We have updated our Terms of Service and Privacy Policy. By continuing to use the NHL’s online services, you agree to these updated documents and to the arbitration of disputes.
Welcome |Account|Sign Out 
NEW! SIGN IN WITH YOUR SOCIAL PROFILE
OR
Username or EmailPassword

Despres presents unique skill set to scouts

Thursday, 06.18.2009 / 9:00 AM / 2009 NHL Entry Draft

By Adam Kimelman - NHL.com Deputy Managing Editor

One of the stock questions junior players get asked in their draft year is which NHL player they pattern their game after.

The question was posed to Saint John Sea Dogs defenseman Simon Despres, and his answer spoke volumes about the confidence he has to compete -- and succeed -- at the next level:

"I don't pattern my game after anyone."

No, the package of size and skill Despres presents to NHL talent evaluators is just fine on its own.

"He's a really consistent player who seldom makes a bad play," Central Scouting's Chris Bordeleau told NHL.com. "For a guy that size, he's a real good skater. He's going to be a very strong player on the blue line for quite a few years to come in the NHL."

At 6-foot-3 1/2 and 205 pounds, Despres already has great NHL size. He had just 2 goals and 32 points in 68 games, but scouts believe he has an offensive upside to his game.
And he doesn't hide from physical play.

"It's a physical game and I can punish other players," said Despres. "I'm not scared to do it."

"Simon is a very good skater with and without the puck," said Saint John coach Jacques Beaulieu. "He has good hands for a big man and he has outstanding vision as well as hockey sense. To make it to the next level he will need to improve his upper-body strength and his shot, but overall Simon is an outstanding person on and off the ice. He loves the game. He is without a doubt an NHL prospect."

Despres suffered a painful left hip injury in December that should have sidelined him but he played through. And the Sea Dogs, despite high hopes, finished third in the Atlantic Division and were swept by Cape Breton in the first round of the playoffs.

"We had very high expectations as a team," said Despres. "We went in the other direction and at Christmas and traded all our best players. I was a bit disappointed, but I worked hard all season and did as best I could."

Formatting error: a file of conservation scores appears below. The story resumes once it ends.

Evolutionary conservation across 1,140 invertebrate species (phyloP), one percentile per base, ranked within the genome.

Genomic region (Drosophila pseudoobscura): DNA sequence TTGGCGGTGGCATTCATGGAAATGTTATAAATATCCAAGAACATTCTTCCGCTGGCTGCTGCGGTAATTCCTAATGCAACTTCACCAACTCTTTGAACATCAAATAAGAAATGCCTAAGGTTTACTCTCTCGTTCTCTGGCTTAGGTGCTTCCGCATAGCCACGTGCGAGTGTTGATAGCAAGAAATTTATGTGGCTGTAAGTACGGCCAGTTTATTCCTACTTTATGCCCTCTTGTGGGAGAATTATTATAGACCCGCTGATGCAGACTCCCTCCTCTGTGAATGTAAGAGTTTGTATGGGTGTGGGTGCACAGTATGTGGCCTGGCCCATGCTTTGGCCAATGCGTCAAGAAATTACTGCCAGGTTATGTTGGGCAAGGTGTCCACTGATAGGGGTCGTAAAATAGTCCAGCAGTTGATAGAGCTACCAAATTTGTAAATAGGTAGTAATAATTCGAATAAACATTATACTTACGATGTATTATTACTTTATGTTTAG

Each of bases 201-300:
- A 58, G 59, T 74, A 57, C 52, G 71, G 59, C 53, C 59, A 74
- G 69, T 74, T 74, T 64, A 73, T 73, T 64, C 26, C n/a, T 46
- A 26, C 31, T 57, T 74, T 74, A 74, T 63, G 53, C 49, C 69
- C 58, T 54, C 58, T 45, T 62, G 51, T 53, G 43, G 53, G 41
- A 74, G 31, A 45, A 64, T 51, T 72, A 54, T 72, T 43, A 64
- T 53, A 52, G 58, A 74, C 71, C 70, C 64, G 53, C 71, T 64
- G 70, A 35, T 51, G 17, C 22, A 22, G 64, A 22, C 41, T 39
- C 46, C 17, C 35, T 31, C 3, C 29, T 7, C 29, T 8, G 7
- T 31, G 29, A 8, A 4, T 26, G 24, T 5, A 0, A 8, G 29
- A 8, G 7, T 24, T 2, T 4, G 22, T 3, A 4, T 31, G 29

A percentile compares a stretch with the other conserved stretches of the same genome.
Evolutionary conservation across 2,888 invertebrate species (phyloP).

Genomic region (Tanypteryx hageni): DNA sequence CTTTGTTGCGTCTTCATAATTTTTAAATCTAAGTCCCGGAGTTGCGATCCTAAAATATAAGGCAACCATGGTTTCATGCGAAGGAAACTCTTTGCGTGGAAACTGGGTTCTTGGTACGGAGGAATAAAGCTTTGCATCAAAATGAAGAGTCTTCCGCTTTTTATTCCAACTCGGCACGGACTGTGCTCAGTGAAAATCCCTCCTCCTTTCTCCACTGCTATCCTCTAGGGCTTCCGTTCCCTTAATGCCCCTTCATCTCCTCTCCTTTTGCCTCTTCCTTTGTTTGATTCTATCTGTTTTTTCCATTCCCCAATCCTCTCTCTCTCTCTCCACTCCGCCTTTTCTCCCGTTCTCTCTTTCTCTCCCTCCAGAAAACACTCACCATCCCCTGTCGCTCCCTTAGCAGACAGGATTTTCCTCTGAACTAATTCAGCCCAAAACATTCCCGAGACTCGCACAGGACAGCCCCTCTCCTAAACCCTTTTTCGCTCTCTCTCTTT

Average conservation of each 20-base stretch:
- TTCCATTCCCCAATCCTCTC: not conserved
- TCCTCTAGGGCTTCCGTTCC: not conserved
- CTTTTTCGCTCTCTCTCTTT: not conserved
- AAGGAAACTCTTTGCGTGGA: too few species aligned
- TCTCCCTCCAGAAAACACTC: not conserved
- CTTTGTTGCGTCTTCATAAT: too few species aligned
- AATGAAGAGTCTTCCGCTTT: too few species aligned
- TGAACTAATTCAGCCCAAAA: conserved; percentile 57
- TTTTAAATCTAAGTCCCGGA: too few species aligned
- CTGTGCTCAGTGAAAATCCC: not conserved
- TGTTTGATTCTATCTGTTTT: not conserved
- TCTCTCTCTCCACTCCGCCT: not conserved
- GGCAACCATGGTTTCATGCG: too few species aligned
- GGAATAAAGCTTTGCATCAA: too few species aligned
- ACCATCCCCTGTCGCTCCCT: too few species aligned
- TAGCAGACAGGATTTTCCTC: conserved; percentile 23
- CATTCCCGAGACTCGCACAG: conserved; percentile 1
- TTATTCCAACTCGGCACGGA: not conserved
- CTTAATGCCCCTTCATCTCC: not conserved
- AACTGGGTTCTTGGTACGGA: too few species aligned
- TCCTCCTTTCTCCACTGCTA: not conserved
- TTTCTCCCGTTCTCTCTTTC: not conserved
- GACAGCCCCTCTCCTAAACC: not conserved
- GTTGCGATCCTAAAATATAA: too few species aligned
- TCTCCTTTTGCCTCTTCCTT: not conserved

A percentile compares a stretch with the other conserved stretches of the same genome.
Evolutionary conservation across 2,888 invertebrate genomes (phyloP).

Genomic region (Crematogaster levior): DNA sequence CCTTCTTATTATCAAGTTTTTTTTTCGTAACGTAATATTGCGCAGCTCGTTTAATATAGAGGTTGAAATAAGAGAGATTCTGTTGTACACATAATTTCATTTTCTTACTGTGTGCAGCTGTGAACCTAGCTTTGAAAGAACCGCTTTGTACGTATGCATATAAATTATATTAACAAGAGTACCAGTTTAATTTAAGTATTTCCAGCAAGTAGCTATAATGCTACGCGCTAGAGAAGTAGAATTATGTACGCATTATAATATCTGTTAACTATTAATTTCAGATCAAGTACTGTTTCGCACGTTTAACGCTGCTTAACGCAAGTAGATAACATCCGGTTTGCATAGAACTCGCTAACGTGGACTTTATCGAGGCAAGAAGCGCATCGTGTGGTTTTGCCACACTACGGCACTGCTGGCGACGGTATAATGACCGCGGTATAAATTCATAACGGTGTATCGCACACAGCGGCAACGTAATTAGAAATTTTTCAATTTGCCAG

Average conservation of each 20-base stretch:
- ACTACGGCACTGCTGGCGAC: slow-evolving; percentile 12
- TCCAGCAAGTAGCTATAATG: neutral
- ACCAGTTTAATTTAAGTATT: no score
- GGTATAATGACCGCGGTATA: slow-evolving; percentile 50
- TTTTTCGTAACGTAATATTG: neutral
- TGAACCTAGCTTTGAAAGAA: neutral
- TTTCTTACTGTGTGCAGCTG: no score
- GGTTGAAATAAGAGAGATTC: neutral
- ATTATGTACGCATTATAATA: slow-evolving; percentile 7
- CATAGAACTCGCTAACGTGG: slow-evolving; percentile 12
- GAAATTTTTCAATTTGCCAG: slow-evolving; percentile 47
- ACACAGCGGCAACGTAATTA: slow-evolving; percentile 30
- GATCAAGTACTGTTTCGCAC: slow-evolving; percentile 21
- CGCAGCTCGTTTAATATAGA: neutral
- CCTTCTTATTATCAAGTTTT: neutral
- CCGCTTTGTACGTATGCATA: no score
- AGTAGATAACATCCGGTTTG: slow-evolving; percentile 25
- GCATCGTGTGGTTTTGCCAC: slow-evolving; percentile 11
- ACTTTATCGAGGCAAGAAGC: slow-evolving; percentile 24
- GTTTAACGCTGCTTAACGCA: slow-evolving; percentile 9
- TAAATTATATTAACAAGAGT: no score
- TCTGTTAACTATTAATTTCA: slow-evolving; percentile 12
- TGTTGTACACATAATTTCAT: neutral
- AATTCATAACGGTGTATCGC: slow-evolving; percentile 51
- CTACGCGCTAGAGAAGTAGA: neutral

That hard work was noticed by numerous people.

"I've never seen the kid play a bad game," said Bordeleau. "He makes safe plays, and the best offensively is yet to come. He has all the tools and I think he's going to be a real good player in the NHL."

Central Scouting tabbed Despres No. 8 in its final ranking of North American skaters for the 2009 Entry Draft, and he's the top-rated QMJHL player.

"It's only a listing, doesn't mean that much," said Despres. "It means a little bit, but I'm not taking anything for granted. The best players go on the ice at training camp and that's where you have to show what you can do."

By then, Despres should be fully recovered from his hip issue, which started in December and affected him straight through the World Under-18 Championship in Fargo, N.D.

"I was racing for the puck with an opposing player in the corner and we both fell and I hit the corner of the boards with my hip," Despres said. "It carried on since then, the whole season."

NHL Scouting Combine GearHe was diagnosed with a bone bruise, and after being hit on the same spot at the U-18 tournament, he learned that his hips were crooked.

"So I was playing at 50 percent in Fargo," said Despres. "I hope it didn't affect me too much for the draft."

Considering he still had 2 assists and a plus-5 rating, tied for second among Canada's defensemen, he should be fine when the draft starts Friday, June 26 (7 p.m. ET, VERSUS, TSN, RDS).

"You can't make your judgment off one event," said Bordeleau. "As far as we're concerned we think this kid is going to be a real good player."

Contact Adam Kimelman at akimelman@nhl.com.